Sunday, 29 November 2015

Implications of Copyright Norms for Netizens of the 21st Century

The fruits of the internet have are there for all to see. The ease with which we make commercial transactions, the ease with which we send messages, publish books, research ideas, collaborate with others for school projects, send assignments online to our teachers so that they can be assessed as first drafts, the list can go on and on. However, those who work on the internet a lot will have come across the terms: Plagiarism, Copyright,Cyber-Bullying, and Plagiarism. These terms have begun to take hold of the imagination of a lot of people these days.
Copyright: A term that has been much discussed and pondered upon, Copyright refers to the owning of the right to give and deny permission to people to use ones discoveries, inventions, ideas, and processes. When I submitted my photograph  to my publisher so that it could be put into my book, there was query from my publisher asking me if I had the Copyright to my own photograph ( Apparently, the photograph that had been taken by my brother looked too professional). I was then told that if the photograph had been taken by a professional, then I would have to take a permission from him to put it in my book; apparently, I would not own a copyright to my own photograph if it had been taken by a professional who had not given me  a written permission to use it in a way that I wanted to! I was taken aback by the mail, but then my publishing assistant went on to add that if the photograph had been taken by a close relative and I gave an undertaking to that effect, it would be OK, and they could proceed with the manuscript. I sent an undertaking and things were alright!
Using another person's intellectual property, (photographs, ideas, thoughts, descriptions, research papers, descoveries, and works of art) without any permission, citing of the source and attribution of the borrowed work can be termed a crime. Plagiarism as the crime may be termed, entails infringment of copyright norms. So the next time before you do a copy paste of a research paper, or you borrow a photograph, remember to take permission from the writer of the research paper or the owner of copyright to the photograph! Similarly, when you take out your smart phone for  that candid snap that might win you accolades, remember to take permission from the stranger around you. The ease of access and ease of sharing of online material (made possible by the internet) doesn't give you the right to borrow, share and incorporate other people's work into your work!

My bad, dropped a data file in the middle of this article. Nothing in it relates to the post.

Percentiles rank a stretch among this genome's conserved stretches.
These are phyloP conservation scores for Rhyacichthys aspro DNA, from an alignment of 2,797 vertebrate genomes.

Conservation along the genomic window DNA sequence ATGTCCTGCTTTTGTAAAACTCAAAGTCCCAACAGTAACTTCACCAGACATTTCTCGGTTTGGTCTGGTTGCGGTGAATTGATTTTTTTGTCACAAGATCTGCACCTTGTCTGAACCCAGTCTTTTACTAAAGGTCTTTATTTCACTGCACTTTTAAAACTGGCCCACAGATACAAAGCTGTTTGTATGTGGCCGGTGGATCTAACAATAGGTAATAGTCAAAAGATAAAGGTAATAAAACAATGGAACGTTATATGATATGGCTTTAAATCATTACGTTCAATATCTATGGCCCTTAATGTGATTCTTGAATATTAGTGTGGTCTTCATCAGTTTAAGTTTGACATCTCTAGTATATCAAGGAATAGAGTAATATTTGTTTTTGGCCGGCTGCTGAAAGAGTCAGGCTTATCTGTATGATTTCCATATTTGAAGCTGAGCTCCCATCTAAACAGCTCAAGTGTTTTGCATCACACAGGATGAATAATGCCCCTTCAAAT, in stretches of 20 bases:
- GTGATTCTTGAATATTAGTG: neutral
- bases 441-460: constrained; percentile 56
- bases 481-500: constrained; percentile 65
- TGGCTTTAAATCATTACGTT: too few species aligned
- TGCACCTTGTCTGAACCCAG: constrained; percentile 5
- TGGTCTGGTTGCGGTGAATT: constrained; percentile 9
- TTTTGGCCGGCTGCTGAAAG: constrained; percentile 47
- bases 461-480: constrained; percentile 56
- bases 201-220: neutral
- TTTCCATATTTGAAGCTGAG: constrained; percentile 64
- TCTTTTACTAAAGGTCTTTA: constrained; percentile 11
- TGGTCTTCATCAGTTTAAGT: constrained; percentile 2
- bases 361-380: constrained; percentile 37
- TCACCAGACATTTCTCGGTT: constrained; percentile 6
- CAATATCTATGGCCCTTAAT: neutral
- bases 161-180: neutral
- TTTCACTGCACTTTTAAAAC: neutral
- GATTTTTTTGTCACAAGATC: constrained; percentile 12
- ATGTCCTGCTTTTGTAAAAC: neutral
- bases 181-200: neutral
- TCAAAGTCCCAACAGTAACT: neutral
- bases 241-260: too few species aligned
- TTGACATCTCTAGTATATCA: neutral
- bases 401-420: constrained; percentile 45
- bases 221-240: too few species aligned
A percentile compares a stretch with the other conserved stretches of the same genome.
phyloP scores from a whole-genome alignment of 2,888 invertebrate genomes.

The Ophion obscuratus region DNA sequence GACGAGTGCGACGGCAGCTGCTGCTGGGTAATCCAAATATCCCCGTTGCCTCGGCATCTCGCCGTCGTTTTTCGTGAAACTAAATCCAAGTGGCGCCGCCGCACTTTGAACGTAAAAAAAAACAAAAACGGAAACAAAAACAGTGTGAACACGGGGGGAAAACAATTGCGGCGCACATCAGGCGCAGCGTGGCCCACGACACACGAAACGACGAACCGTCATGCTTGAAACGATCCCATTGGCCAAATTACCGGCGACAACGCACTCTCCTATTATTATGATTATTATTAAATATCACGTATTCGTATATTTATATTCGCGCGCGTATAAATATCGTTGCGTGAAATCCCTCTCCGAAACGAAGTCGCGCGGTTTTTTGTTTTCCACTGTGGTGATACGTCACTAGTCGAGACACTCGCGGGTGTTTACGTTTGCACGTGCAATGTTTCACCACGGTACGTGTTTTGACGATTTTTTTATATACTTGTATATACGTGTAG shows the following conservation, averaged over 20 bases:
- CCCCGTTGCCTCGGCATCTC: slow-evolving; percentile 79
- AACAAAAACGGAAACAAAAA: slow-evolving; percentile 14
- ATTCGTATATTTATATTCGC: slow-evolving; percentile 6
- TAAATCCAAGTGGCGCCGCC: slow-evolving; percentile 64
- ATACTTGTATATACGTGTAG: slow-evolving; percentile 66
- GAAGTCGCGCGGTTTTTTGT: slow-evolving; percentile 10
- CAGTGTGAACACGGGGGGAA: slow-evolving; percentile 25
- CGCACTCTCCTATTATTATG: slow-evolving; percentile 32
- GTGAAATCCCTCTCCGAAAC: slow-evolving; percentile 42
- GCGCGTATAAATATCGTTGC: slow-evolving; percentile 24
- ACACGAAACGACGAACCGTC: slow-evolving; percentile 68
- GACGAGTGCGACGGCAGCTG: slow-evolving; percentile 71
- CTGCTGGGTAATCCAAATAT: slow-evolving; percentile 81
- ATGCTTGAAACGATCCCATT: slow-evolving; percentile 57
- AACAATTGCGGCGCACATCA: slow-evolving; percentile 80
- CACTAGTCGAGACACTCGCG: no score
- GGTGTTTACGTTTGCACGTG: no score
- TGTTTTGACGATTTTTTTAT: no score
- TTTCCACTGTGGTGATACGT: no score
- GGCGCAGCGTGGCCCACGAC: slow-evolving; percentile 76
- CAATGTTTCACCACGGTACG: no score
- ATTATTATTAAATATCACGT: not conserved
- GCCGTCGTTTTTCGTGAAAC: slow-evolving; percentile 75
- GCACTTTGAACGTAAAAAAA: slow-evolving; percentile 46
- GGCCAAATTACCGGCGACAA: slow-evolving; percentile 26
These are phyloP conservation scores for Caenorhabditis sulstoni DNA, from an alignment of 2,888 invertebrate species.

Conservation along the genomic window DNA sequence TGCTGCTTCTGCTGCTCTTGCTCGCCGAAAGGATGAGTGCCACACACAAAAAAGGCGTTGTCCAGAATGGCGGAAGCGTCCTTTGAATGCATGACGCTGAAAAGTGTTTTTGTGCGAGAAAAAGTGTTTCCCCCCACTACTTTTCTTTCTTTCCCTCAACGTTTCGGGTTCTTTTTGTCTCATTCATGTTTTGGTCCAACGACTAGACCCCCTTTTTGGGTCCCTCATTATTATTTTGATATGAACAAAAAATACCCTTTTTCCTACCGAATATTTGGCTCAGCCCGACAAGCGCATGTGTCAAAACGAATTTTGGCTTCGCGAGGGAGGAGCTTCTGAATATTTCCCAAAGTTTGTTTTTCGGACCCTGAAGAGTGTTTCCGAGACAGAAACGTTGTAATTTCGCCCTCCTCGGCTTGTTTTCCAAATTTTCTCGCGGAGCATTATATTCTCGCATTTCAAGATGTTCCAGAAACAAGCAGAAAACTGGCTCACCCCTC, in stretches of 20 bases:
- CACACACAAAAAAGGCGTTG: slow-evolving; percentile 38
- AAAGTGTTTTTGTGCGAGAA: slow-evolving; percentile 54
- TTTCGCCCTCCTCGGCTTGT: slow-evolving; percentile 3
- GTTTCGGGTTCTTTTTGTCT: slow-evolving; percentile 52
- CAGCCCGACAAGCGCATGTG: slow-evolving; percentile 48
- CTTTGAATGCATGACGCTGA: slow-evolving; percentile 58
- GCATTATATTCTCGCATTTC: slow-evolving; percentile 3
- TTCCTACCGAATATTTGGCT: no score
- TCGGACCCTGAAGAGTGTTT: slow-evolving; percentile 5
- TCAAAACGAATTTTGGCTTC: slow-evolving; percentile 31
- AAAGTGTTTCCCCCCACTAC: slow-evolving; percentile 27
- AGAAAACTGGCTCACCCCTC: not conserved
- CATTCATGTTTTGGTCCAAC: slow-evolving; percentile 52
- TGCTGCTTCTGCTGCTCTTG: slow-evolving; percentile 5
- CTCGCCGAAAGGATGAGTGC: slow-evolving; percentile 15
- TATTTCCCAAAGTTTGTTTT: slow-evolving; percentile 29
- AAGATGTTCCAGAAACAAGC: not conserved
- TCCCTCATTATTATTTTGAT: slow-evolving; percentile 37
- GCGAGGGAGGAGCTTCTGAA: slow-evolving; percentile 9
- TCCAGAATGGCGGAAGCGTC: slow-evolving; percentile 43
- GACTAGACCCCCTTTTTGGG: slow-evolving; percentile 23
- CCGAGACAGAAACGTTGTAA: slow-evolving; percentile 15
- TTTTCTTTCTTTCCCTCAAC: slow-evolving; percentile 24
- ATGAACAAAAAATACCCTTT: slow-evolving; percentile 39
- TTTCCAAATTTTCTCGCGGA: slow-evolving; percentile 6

Today when I upload photographs through the internet on various photography sites, I either put a copyright mark followed by my name with the hope that it would not be plagiarised or stolen by someone else. Another safety measure is to enter the copyright information in the camera itself so that the EXIFF information about the photograph states that you own the Copyright to the photograph. Alternately, you could also enter the Copyright details through the laptop itself. A third alternative is to compress the photograph to such a low resolution that it is of no use to the the person who wants to appropriate it without even asking for permission to use it!
A proper Copyright however needs to be registered in a court of law. Since America is probably the only country that has extensive Copyright laws, most people, writers, inventors and scientists register their copyrights in a U.S. Federal Court of Law! A lot of books state in the first few books that the copyright to the book belongs to the writer himself. Publishers will do this gratis for the author even if it means that the author doesn’t subsequently register the Copyright in a court. In many cases where the statement that the author of the book owns the Copyright or the Photographer owns the Copyright to the photograph, the precedence of usage, and the date of uploading the matter on the internet could mean that the rightful  copyright owner of the book or photograph might have grounds to fight the case in a court of law. In many cases, infringement of intellectual property rights are fought in courts to earn a hefty amount of compensation. Things become easier when the copyright is registered properly. In such a case, anyone who wants to use your photograph will have to ask for permission from you to use the photograph or matter from your book, alternately you might accede to the request after receiving an offer for monetary compensation. Unfortunately, sharing of photographs and written material on Social Networking Sites weakens the case for infringement of Copyright and Intellectual Property Rights because it might be argued by the person who has used your photograph, his counsel and the judge, that sharing of material on a public forum, like a social networking site  is meant to be shared and used by the public, and therefore doesn’t entitle the plaintiff to seek redress from the court. Sometimes, if it is proved in a court of law that the intention of the person who had taken your photograph was not bad, not meant to make money out your photograph, the perpetrator might be let off with a warning.